Meron Benvenisti begins with a reflection on the 1996 celebration of Jerusalem's 3000-year anniversary as the capital of the Kingdom of Israel. He the juxtaposes eras, dynasties and rulers in ways. that provide grand comparative insights. But unlike recent politically motivated histories written to justify the claims of Jews and Arabs now living in Jerusalem, Benvenisti has no such agenda. His history is a polyphonic story that lacks victors as well as vanquished. He describes the triumphs and defeats of all the city's residents, from those who walk its streets today to the meddlesome ghosts who linger in its shadows.

Benvenisti focuses primarily on the twentieth century, but ancient hatreds are constantly discovered just below the surface. These hostilities have created intense social, cultural, and political interactions that Benvenisti weaves into a compelling human story. For him, any claim to the city means recognizing its historical diversity and multiple populations.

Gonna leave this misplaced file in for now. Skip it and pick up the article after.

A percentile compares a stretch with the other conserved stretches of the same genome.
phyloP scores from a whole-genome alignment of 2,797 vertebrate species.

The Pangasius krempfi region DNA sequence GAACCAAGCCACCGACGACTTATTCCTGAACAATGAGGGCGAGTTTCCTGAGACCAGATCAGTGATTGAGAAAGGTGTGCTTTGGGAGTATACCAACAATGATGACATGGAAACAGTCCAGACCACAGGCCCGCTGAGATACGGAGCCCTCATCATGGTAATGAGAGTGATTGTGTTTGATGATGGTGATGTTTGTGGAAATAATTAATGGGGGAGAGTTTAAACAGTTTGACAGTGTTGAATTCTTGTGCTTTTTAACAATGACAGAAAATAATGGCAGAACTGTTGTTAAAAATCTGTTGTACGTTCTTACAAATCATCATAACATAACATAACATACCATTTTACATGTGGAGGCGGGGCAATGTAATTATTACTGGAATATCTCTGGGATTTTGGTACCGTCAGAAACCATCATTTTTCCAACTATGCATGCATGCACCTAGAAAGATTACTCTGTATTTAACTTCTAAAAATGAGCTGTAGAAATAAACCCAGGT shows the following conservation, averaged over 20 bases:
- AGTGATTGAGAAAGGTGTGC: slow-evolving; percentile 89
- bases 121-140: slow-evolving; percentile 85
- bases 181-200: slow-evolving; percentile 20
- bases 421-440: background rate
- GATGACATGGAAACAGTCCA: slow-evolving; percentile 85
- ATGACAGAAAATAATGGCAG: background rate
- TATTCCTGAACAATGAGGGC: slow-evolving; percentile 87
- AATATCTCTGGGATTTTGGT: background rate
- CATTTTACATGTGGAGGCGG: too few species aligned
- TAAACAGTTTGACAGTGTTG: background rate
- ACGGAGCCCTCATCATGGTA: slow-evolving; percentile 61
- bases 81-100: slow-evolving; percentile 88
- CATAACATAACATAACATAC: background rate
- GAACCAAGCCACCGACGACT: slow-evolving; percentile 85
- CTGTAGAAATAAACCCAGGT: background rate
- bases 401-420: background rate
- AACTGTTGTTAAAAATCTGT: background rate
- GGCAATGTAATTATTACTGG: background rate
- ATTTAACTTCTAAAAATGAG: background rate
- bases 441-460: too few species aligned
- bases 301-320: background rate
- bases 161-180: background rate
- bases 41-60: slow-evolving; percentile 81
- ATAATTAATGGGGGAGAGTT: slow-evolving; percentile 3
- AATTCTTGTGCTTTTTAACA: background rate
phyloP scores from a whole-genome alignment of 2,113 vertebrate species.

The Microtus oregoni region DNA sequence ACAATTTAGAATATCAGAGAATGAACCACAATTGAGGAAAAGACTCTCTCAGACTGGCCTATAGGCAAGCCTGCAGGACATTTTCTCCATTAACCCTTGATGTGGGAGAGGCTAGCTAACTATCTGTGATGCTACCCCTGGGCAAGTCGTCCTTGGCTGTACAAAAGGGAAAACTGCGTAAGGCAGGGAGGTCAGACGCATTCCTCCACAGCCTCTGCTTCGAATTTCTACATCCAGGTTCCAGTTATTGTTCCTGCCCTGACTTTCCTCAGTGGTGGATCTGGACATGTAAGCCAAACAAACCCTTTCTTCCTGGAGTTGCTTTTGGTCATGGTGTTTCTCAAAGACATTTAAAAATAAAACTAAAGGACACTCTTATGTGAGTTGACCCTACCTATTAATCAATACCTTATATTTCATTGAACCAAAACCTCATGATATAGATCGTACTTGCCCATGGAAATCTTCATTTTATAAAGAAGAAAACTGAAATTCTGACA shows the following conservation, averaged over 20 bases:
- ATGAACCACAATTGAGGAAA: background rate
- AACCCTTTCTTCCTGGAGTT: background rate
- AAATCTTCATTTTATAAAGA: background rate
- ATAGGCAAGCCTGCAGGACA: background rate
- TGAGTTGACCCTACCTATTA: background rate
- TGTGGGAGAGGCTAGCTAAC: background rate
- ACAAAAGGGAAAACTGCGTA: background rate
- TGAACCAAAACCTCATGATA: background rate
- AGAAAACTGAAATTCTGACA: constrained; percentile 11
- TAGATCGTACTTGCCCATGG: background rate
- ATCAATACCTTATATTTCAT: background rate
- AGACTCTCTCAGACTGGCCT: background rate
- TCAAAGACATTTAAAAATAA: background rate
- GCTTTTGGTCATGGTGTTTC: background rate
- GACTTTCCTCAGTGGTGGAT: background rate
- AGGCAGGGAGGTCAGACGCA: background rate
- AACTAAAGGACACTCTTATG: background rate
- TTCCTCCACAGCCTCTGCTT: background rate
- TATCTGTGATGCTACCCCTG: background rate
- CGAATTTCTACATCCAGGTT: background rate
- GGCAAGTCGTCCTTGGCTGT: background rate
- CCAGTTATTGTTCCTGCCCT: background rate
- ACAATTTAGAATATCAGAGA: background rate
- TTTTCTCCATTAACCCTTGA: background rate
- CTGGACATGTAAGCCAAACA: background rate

A native son of Jerusalem, Benvenisti knows the city well, and his history makes clear that all of Jerusalem's citizens have enriched the Holy City.

Meron Benvenisti is a former Deputy Mayor of Jerusalem and is the author of numerous books. A modern history of Jerusalem, from its 1917 liberation from the Turks by the British to present-day uneasy peace accords with the Palestinians covers every political, cultural, religious, intellectual, architectural, and social facet of the city. Lucid, readable, essential history, JERUSALEM IN THE TWENTIETH CENTURY by Martin Gilbert covers every facet of political, cultural, religious, architectural,
intellectual, and social life in Jerusalem. It reflects all the conflicts,
traumas, aspirations, and achievements of this often tense yet always
vibrant city.